Long before events thrust the relationship between Christianity and Islam to the centre of the political consciousness, David Kerr was devoting his professional life to furthering interfaith understanding.
Professor Kerr, who has died aged 62, worked at universities in England, Scotland, the US and Scandinavia.
After studying as an undergraduate at the School of Oriental and African Studies in the 1960s, he read theology at Mansfield College, Oxford, and went on to do a PhD at St Antony's College.
A brief spell as a BBC journalist was followed by a return to academia. He joined the Selly Oak Colleges, which were linked to the University of Birmingham, where he founded the Centre for the Study of Islam and Christian-Muslim Relations in 1976.
His son Simeon Kerr recalled: "Taking Birmingham's growing Muslim population as an important backdrop for its work, he also helped build scholarly resources on the study of Islam in the UK."
Professor Kerr remained at the centre as director until 1988, when he moved to Hartford Seminary, Connecticut. There, he served as director of the Duncan Black Macdonald Centre for the Study of Islam and Christian-Muslim Relations until 1995.
Later he was to take the posts of director of the Centre for the Study of Christianity in the Non-Western World at the University of Edinburgh and, finally, professor in missiology and ecumenics at the University of Lund, in Sweden, in 2005.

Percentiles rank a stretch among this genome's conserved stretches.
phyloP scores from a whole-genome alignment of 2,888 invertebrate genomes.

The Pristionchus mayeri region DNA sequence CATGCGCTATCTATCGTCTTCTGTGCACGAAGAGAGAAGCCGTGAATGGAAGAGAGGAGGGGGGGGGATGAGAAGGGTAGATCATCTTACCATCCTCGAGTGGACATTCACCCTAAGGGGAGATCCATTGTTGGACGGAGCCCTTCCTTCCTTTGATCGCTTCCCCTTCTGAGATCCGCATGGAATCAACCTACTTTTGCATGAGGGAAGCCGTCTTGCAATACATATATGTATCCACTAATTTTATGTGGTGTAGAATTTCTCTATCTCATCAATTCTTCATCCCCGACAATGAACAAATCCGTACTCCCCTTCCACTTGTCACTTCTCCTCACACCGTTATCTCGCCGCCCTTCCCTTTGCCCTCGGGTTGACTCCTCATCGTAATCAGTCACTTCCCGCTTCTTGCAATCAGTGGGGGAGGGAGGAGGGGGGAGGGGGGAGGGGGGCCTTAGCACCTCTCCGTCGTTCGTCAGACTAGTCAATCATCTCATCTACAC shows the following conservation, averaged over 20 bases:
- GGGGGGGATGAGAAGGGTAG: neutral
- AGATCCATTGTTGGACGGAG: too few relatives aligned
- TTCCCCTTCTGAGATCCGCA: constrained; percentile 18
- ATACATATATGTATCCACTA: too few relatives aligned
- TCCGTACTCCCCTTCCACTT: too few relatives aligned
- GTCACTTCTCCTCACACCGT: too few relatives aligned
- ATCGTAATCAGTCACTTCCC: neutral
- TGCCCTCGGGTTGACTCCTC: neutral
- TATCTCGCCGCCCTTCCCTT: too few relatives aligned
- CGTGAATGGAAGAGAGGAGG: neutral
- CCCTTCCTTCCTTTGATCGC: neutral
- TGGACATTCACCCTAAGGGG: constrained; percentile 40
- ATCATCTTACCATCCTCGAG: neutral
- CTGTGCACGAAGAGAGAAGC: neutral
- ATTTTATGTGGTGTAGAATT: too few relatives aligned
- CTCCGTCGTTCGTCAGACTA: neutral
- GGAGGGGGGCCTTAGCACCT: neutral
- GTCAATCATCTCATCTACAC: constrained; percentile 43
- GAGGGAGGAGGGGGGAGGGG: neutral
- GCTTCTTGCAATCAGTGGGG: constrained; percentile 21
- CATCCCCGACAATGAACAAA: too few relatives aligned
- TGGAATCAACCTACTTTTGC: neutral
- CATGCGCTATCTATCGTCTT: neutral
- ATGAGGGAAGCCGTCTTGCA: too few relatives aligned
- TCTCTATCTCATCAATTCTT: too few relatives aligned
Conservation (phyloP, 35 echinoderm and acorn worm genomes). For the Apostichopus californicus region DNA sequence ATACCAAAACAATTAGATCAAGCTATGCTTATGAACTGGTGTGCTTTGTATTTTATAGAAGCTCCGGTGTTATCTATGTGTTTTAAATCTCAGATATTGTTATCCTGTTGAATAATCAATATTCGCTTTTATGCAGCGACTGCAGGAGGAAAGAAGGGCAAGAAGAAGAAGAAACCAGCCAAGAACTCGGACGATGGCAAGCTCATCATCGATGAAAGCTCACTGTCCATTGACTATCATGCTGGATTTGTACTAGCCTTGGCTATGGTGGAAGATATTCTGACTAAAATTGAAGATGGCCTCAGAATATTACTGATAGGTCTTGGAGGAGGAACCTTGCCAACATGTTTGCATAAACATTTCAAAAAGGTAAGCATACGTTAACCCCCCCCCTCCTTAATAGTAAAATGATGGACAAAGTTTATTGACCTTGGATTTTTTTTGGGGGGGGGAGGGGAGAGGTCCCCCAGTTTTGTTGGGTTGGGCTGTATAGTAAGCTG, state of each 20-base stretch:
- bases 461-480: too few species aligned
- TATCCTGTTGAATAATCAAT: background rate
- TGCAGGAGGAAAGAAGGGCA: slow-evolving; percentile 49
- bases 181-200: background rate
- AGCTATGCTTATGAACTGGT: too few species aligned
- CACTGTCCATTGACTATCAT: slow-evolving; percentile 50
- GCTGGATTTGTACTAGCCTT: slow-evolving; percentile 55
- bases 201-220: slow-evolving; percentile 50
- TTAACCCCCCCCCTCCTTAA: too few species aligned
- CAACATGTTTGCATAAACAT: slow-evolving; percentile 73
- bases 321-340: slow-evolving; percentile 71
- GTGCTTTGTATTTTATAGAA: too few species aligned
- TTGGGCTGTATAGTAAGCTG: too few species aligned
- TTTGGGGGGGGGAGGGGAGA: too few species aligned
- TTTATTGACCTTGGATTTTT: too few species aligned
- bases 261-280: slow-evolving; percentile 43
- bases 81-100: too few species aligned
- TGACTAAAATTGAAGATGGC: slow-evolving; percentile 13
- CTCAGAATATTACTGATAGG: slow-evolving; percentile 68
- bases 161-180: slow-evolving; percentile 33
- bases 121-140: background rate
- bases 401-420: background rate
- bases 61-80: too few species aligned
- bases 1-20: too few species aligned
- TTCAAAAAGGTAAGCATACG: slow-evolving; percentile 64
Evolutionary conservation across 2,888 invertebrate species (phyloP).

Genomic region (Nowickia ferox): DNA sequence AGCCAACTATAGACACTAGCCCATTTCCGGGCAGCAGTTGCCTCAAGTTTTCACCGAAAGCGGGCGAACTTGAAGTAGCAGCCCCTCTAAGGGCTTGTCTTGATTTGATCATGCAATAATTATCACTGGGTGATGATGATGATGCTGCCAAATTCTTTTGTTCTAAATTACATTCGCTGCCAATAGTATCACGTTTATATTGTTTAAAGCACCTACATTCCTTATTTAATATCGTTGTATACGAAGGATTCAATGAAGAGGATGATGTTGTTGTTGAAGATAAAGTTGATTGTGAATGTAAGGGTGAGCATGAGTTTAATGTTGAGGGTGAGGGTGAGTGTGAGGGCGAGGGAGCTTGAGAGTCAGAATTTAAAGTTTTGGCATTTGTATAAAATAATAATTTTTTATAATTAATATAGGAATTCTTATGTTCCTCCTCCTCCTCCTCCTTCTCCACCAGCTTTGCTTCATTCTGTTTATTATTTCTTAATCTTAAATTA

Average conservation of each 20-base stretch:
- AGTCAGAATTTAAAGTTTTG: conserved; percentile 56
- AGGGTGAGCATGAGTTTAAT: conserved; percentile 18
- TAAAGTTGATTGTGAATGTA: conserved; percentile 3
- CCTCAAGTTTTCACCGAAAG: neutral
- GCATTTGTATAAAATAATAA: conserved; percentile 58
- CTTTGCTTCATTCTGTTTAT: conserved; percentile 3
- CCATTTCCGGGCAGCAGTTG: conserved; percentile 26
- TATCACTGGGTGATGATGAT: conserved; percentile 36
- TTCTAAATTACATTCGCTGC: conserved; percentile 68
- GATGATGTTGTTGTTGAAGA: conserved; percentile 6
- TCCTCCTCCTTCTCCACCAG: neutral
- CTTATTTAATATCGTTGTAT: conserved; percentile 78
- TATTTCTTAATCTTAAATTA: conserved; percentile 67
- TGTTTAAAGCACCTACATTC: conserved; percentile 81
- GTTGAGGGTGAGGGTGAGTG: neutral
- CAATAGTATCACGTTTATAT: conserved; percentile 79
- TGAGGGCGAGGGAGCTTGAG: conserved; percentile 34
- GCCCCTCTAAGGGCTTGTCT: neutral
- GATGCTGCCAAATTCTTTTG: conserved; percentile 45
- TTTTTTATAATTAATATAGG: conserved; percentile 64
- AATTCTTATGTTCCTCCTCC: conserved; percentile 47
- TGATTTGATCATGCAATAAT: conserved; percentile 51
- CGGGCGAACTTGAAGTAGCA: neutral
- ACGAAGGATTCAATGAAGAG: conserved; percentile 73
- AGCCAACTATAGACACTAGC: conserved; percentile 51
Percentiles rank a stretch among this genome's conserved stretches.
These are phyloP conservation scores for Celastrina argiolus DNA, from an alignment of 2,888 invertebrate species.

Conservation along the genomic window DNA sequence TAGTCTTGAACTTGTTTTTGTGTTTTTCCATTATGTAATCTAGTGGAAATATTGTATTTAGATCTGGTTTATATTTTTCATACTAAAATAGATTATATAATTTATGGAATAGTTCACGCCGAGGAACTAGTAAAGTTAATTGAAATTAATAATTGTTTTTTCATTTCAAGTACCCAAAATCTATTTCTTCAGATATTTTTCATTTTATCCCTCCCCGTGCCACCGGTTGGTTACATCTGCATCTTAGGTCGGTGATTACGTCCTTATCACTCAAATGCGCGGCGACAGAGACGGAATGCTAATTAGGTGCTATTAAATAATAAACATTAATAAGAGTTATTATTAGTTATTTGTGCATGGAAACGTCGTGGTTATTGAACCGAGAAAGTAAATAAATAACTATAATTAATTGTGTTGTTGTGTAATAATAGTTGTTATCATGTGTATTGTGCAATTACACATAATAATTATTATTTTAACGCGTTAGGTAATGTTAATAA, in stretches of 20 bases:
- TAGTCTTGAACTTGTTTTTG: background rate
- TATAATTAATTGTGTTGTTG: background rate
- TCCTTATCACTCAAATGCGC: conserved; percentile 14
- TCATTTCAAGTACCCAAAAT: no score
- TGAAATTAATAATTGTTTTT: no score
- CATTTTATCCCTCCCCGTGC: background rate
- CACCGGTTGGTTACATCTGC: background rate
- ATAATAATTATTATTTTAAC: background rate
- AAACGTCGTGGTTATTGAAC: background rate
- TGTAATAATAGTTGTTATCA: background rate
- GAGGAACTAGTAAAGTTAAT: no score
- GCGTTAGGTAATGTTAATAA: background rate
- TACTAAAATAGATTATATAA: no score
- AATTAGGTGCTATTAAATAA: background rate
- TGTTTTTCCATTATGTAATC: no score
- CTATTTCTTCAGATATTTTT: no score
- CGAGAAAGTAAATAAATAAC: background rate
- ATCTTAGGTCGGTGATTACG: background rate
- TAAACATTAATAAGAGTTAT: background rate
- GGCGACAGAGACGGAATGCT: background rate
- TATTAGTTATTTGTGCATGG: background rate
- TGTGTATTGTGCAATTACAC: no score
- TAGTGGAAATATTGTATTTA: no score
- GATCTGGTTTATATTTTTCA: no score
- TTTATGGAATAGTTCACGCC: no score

Within months of this last appointment, he was diagnosed with motor-neurone disease. He died in April.
He is survived by his wife, a daughter and his son, who recalled his father's concerns about the British Government's attitude to dialogue between religions.
His son said: "While at Edinburgh, (he) was invited to one of Tony Blair's events in Downing Street aiming to foster interfaith relations in the wake of 9/11, but he left convinced that the Government's interest did not extend beyond PR.
"He once had a public argument with International Development Secretary Clare Short when she dismissed the role religion can play in development."
Viggo Mortensen, a former colleague of Professor Kerr who is chair of the Nordic Institute for Missiology and Ecumenics, said: "He had a magisterial overview of the central figures in the history of Christian mission to Islam ... In a situation where the sociocultural relations between Christianity and Islam were more strained than at any time in recent history, he remained an advocate for peaceful convivencia instead of construing the Christian-Muslim encounter as a clash of civilisations."